Community college officials are all too familiar with the inadequacies of the federal government’s data gathering and reporting processes. Indeed, almost all higher education stakeholders decry the current state of national data collection on institutional performance and most sectors, including community colleges with the American Association of Community Colleges’ (AACC) Voluntary Framework of Accountability, have adopted their own, non-federal frameworks.
There has been progress at the national level. For example, the Education Department’s (ED) relatively new Outcomes Measures substantially expanded the government’s data on how community college students and others progress through higher education. However, this framework, which is derived from the Integrated Postsecondary Education Data System (IPEDS), lacks a clean accounting of transfer students and has no link to workforce outcomes.
AACC supports system for better data
To remedy these shortcomings, AACC supports establishment of a federal unit record data system. Such a system would both reduce overall campus administrative costs and generate better data.
To this end, the association enthusiastically supports the College Transparency Act (S. 1121, H.R. 2434), a bipartisan bill introduced by members of the education committee in both chambers of Congress. Many other major higher education associations also have endorsed the legislation.
While there are a few areas AACC would like to see improved in the bill, it has the virtue of creating a national unit record data system that is generally minimalist in its ambitions. Full implementation would substitute for much of the aggregate IPEDS-reported student data (and as often required through the Higher Education Act), without going too far beyond that. It is not a researcher’s dream, but it would provide the basic, disaggregated data necessary to evaluate how students move through college and then into the workforce.
The bill’s privacy protections are robust, though it’s not certain that data breaches could not occur. Also, the data gathered would be limited, and in most respects of a “less personal nature” than those routinely collected on the more than half of all undergraduates who receive federal student aid.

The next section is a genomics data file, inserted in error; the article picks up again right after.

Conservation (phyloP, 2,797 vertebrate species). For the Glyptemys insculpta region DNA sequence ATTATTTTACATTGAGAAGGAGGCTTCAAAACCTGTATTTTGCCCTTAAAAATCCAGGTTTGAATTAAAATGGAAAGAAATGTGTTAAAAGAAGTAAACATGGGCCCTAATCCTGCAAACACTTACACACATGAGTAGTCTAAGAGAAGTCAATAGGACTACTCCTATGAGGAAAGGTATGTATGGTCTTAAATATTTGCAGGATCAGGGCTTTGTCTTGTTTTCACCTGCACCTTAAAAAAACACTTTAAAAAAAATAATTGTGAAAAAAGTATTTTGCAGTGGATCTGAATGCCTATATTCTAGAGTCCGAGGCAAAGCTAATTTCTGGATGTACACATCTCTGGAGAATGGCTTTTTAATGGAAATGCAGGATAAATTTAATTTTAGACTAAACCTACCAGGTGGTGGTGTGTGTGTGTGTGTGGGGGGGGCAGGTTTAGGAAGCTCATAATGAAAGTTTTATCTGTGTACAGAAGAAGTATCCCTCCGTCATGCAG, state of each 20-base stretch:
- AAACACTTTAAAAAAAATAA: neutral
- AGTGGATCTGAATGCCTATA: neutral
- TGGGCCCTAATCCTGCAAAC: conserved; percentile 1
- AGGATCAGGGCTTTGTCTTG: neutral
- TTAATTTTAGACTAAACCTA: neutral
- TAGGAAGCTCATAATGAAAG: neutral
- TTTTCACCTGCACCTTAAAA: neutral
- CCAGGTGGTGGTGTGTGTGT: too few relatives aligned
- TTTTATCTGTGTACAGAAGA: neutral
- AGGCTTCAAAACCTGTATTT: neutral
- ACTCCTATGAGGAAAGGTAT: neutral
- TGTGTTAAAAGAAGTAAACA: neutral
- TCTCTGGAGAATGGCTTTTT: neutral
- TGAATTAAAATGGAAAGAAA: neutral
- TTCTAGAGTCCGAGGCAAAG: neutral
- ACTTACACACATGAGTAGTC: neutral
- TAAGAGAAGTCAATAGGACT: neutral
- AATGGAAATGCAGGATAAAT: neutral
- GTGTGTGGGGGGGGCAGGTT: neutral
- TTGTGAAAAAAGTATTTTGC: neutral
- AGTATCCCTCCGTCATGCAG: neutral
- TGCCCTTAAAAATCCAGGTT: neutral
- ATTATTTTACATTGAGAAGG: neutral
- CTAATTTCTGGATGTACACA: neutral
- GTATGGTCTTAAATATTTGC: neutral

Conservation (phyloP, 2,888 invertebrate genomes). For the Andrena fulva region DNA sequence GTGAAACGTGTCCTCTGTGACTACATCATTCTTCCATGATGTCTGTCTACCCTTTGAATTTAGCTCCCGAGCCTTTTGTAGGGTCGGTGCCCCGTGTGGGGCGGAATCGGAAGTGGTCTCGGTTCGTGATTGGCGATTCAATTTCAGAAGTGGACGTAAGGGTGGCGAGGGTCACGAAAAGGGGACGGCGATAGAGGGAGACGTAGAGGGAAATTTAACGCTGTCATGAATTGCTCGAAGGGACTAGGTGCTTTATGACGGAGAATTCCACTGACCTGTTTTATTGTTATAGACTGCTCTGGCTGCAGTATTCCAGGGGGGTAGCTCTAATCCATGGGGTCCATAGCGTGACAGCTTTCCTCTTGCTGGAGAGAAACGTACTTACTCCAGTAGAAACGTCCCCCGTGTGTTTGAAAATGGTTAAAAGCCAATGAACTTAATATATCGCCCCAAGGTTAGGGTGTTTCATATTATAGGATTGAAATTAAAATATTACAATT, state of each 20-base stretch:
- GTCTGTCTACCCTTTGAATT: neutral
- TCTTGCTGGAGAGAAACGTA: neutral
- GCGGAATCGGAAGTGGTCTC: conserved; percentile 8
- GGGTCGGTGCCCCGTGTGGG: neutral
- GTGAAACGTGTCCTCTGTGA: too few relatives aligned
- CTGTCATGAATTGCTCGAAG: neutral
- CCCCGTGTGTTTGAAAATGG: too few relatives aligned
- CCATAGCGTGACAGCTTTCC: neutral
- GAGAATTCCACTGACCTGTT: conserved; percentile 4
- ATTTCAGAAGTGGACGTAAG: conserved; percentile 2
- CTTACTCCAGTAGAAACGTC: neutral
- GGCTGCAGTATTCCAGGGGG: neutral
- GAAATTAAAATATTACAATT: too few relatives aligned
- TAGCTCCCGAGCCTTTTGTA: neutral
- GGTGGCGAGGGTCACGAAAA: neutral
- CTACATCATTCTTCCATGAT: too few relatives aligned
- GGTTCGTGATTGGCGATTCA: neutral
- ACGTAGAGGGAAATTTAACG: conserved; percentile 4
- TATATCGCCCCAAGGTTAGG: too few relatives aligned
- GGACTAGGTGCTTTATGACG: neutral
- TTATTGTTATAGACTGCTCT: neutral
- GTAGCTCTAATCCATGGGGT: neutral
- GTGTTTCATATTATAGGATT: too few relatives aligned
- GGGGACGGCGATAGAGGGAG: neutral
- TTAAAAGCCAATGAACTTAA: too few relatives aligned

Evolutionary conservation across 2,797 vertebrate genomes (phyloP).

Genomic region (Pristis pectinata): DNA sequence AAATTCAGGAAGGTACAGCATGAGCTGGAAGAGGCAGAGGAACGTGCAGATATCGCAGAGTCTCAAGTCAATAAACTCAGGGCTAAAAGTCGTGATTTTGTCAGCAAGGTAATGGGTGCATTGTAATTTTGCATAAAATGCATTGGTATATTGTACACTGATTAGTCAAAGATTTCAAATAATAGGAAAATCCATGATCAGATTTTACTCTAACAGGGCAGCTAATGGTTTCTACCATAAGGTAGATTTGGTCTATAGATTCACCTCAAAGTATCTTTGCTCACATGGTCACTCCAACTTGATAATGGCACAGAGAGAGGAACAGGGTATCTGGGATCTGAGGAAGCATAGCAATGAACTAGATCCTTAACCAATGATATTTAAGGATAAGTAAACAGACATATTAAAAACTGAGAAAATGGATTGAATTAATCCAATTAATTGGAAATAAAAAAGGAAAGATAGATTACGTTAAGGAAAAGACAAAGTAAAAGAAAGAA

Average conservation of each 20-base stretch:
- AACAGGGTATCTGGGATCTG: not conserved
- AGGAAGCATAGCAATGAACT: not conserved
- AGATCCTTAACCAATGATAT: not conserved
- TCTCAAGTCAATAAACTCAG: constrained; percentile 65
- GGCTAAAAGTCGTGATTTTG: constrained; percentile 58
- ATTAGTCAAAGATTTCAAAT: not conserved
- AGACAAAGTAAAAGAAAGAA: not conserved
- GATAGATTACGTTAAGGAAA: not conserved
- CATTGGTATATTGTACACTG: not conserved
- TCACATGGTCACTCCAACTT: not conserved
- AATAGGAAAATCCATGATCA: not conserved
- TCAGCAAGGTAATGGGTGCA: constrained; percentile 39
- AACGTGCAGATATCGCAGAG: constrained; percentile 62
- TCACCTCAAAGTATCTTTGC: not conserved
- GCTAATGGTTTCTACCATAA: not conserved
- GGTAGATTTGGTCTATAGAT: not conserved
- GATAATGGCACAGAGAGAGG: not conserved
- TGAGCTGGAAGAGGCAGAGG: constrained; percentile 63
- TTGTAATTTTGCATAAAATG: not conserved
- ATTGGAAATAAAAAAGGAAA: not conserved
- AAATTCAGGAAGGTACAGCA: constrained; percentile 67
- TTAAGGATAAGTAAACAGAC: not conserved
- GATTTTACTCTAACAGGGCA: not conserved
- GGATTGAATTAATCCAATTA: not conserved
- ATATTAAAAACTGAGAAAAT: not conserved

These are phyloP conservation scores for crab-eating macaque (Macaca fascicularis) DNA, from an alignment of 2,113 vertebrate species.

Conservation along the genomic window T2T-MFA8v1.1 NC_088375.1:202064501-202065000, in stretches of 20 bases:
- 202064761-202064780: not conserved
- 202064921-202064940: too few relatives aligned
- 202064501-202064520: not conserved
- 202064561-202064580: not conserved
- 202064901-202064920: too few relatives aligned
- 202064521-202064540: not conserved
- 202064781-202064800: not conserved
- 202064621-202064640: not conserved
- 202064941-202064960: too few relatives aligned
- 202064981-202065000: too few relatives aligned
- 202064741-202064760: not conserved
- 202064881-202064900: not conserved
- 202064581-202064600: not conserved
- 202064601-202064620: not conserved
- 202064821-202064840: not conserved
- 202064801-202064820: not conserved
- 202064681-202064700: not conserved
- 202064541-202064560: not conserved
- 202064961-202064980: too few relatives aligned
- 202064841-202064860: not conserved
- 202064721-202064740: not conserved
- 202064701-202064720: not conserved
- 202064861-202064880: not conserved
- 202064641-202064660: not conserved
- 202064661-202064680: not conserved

Backing of private colleges
The National Association of Independent Colleges and Universities (NAICU), the primary association of private colleges, has long and fervently opposed the unit record data system, and successfully advocated to secure a statutory ban against such a system. The primary objection goes along the lines that the simple act of enrolling in college should not perforce surrender of that person’s academic progress data to the federal government. For years, the private colleges have had a formidable ally in House Education and the Workforce Committee Chair Rep. Virginia Foxx (R-North Carolina).
So ears perked in Washington when NAICU recently stated that it would consider supporting the Student Right to Know Before You Go Act (S. 2169 and H.R. 4479). This bipartisan legislation would generate much of the same, and in some cases broader, information required by the College Transparency Act. The key difference is that this bill would not create a national unit record data system. Instead, it relies upon a “secure multi-party computational system” (SMPC) to produce institutional outcomes data. So student data wouldn’t actually flow between entities — it would be encrypted at the institutional level and by other groups, and a third party would use an algorithm to produce the desired variables. The data would never “touch” the federal government or any other party, save a private processor.
SMPC is a relatively new methodology and is unproven in a broad educational context, so it’s a big bet that this would work. However, the fact that America’s private colleges now support looking at a more robust national accounting of the performance of higher education is significant. AACC hopes that in the coming months community college performance will be more accurately reflected by the federal government — and even cost less.